Asset owners in Europe are employing a variety of inflation-protection strategies as they anticipate future inflation spikes, even as central banks globally are getting closer to the end of their tightening cycles.
European asset owners turn to variety of strategies to combat inflation
The Federal Reserve left rates unchanged on June 14 for the first time since March 2022. And while the European Central Bank delivered another 25-basis-point rate increase a day later, it is also expected to be close to the end of its interventions in the eurozone.
But sources said that European investors are having to keep a close eye on their portfolios' inflation sensitivity because central banks were late to raise rates following the COVID-19 pandemic and will be late to cut them because of the energy crisis.
The tightening, which slows demand, combined with labor shortages and deglobalization trends, could result in the supply curve becoming less flexible — meaning that any change in demand would yield an inflation spike, sources said.
Headline inflation will average 5.4% in 2023 and drop to 3% in 2024, falling to 2.2% in 2025, according to ECB estimates.
While the ECB predicts that overall headline inflation will come down further as soon as next year, investors in Europe are evaluating which asset classes could help them shield portfolios from any unpredictable inflationary spikes. They said that a combination of equity, real assets, inflation-linked bonds and precious metals could do the job in the current environment.
"Volatility of inflation is on the rise," said Luca Paolini, London-based chief strategist at the 219 billion Swiss francs ($244 billion) manager Pictet Asset Management. Therefore, he said, it is wise for investors to hold on to inflation-protection strategies such as inflation-linked Treasuries. Mr. Paolini said that depending on an investor's risk profile, a 7% to 10% weight in inflation-protected U.S. Treasuries is appropriate for a global multiasset portfolio.
"While inflation is lower (currently), the inflation volatility is going to remain at elevated levels," Mr. Paolini said, because central banks are more backward-looking, meaning that they could have gone "too far" in their tightening.
Stefan Beiner, head of asset management and deputy CEO at Swiss Federal Pension Fund PUBLICA, Bern, which had 39.1 billion Swiss francs in assets as of Dec. 31, agreed with Mr. Paolini.
"The market expects inflation to come down and we also see that, but we see a higher probability that the reduction is not as fast as priced in by the market," Mr. Beiner said.
"Inflation could be much stickier than generally expected. The ability of central banks to bring it down smoothly is overestimated," he said noting that due to the baby boomer generation retiring, the shortage of labor could affect the supply and demand dynamics.
PUBLICA has been introducing an inflation-sensitive portfolio with more real assets and precious metals in the last months.
Swiss real estate increased to 9% from 7% of assets, while international real estate increased to 9% from 6% of assets. At the same time, PUBLICA introduced infrastructure at 3% of its portfolio and is currently searching for managers. Precious metals allocation was increased to 3% from 2%.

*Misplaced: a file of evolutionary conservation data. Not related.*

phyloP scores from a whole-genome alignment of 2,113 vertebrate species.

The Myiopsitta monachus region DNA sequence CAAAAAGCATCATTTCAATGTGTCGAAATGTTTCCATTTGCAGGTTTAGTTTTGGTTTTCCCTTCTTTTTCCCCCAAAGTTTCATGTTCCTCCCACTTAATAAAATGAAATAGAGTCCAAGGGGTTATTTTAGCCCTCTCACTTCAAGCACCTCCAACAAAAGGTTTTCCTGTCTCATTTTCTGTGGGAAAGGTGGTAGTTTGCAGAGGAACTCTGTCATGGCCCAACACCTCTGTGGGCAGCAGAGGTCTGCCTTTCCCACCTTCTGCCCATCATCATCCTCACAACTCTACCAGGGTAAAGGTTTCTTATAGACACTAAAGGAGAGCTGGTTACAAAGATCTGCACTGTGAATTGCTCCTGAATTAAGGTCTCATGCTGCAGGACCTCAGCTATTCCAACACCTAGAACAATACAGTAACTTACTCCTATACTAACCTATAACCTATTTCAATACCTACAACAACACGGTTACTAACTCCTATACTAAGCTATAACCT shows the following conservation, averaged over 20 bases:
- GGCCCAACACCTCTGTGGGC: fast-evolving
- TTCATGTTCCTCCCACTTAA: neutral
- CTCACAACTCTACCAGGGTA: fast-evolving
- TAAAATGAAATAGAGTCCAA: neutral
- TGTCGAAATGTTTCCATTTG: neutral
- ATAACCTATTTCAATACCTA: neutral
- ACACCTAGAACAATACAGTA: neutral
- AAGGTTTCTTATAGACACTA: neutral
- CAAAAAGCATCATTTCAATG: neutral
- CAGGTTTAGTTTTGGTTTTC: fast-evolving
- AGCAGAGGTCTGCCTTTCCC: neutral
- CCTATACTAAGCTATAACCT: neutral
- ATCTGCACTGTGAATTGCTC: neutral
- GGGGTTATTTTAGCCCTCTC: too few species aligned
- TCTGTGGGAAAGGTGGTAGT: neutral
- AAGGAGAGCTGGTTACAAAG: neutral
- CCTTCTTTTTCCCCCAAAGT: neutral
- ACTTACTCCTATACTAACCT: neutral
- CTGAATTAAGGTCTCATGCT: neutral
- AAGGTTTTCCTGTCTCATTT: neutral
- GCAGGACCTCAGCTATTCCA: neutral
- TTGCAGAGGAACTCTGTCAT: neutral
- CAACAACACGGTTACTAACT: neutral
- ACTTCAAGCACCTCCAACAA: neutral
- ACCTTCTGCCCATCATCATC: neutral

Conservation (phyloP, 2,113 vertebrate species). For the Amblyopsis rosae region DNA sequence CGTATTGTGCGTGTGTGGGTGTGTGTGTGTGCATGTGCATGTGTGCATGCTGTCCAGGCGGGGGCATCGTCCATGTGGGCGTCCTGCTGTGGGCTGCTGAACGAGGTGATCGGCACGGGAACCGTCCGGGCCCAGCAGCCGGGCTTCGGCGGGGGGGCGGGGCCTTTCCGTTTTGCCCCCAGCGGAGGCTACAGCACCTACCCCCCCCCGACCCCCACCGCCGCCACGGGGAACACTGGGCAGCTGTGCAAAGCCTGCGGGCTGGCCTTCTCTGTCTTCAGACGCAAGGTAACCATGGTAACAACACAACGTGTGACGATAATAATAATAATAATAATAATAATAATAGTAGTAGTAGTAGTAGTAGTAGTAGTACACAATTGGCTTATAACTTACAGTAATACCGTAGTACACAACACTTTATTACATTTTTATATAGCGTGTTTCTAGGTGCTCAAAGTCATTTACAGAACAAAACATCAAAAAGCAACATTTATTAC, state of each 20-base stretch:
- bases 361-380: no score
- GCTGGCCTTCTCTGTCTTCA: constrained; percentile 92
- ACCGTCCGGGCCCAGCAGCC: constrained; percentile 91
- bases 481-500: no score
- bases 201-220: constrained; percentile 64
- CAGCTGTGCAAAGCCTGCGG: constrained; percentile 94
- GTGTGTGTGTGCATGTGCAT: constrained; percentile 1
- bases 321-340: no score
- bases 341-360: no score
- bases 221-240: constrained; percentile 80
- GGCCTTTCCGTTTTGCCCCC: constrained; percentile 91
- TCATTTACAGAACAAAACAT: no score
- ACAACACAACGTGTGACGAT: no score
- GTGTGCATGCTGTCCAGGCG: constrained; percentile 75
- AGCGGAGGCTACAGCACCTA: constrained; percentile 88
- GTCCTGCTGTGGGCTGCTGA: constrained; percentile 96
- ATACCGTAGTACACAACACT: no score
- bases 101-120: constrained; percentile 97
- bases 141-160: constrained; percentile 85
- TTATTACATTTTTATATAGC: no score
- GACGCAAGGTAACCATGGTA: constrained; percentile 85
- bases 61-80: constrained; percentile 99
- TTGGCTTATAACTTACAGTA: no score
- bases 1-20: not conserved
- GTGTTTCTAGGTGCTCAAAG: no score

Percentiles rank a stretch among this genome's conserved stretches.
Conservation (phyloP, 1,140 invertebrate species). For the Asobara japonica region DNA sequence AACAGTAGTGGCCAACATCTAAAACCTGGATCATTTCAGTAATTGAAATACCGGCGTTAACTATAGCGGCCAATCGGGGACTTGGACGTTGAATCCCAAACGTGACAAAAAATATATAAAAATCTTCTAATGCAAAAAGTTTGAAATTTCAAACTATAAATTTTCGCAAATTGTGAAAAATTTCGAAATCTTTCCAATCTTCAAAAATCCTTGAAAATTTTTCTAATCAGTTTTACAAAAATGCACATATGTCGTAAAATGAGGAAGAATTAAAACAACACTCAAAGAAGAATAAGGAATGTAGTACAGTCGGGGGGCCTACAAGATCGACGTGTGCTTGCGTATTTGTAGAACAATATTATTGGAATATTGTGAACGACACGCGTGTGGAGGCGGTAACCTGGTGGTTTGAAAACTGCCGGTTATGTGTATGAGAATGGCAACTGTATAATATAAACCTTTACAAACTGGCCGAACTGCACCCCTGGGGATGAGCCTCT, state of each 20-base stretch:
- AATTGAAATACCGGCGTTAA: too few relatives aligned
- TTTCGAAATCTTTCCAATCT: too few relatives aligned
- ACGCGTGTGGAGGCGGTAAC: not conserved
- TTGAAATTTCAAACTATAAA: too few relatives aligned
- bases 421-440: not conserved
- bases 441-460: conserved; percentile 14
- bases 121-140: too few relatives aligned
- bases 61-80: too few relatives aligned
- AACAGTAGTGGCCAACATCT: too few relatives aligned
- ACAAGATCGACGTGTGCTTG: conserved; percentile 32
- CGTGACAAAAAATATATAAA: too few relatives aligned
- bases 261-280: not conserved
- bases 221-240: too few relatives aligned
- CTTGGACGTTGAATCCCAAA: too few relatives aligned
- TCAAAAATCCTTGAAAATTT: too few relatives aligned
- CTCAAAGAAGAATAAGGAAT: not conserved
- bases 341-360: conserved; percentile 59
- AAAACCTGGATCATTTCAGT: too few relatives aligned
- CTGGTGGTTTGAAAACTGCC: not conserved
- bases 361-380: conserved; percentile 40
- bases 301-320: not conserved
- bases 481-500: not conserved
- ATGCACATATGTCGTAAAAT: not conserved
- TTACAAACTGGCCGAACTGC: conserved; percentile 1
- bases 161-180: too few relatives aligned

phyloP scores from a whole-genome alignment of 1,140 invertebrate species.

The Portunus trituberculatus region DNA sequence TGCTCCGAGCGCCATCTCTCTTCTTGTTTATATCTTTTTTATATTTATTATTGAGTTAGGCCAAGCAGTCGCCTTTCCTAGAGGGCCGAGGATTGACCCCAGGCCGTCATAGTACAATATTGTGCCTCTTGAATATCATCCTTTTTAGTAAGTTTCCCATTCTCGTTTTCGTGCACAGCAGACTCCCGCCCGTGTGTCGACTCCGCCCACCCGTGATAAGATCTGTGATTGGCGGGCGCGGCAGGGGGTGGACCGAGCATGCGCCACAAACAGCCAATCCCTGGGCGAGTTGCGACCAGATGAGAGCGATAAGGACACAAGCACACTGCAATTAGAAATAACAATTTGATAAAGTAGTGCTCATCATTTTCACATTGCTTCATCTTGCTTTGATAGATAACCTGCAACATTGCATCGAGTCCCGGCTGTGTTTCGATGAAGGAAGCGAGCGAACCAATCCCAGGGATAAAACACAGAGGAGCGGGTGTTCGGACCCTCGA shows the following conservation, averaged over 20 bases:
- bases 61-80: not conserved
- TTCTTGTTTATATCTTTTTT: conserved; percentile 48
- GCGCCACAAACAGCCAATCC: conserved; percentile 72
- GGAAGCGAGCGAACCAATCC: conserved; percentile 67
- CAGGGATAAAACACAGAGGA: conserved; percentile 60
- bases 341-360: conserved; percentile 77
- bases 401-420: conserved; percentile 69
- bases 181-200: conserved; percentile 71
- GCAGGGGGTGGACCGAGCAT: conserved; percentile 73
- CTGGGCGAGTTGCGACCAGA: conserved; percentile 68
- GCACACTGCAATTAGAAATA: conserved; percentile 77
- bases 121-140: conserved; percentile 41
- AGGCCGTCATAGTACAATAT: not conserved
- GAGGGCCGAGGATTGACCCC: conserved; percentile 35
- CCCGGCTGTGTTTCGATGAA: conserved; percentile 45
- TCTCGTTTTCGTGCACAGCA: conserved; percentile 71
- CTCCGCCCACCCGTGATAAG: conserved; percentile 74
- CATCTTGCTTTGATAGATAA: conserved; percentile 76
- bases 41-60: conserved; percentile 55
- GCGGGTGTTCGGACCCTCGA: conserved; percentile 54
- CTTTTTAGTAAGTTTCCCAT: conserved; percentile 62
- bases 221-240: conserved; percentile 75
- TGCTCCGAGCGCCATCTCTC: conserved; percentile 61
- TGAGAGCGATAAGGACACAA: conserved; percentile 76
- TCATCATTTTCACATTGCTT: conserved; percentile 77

"We have adjusted our strategic asset allocation by increasing our long-term allocation to public equity and real assets. One of the reasons is to increase the inflation sensitivity of our portfolio. I wouldn't call it inflation hedges. It's a much broader concept than traditional inflation hedging found, for example in the U.K," Mr. Beiner said.
In the U.K., Brightwell operates a twin-track strategy to hedge inflation for the £47 billion ($57.9 billion) BT Pension Scheme, London, said CIO Wyn Francis.
"We have a direct approach driven by our specialist in-house LDI team, which focuses on index-linked gilts and swaps. We also invest in investment-grade corporate bonds, typically issued by U.K. utilities companies," he said.
"For corporate issuers, we strongly prefer businesses with pricing power. Our indirect approach focuses on infrastructure, where there are inflation-linked returns and cash flows."
The plan is also working on a 50-year long-dated bond with a London council, effectively giving the council a line of credit to build sustainable social housing stock. "It's all part of moving the portfolio towards a position where cash flows match liabilities," he said.
Sources added that some inflation-protection strategies may also have been challenged.
Paul Flood, head of mixed assets at Newton Investment Management, said index-linked bonds have suffered significantly as both yields on government bonds have risen and inflation-linked bonds have gone from a negative real yield to a positive real yield in 2022. Holders of longer-dated inflation-linked bonds, such as the UKTI 0 1/8 2068 index-linked bond, have lost somewhere in the region of 75% of the value since the beginning of 2022, far more than peak to trough losses in equity markets, he added.
However, he said inflation-linked bonds are now much better positioned to offer investors protection against inflation since interest rates are at higher levels.
"Whilst it is likely real yields will remain positive, thus suggesting we won't return to the lofty valuations of the past, it does now provide investors with an opportunity to protect themselves against inflation if held to maturity," he added.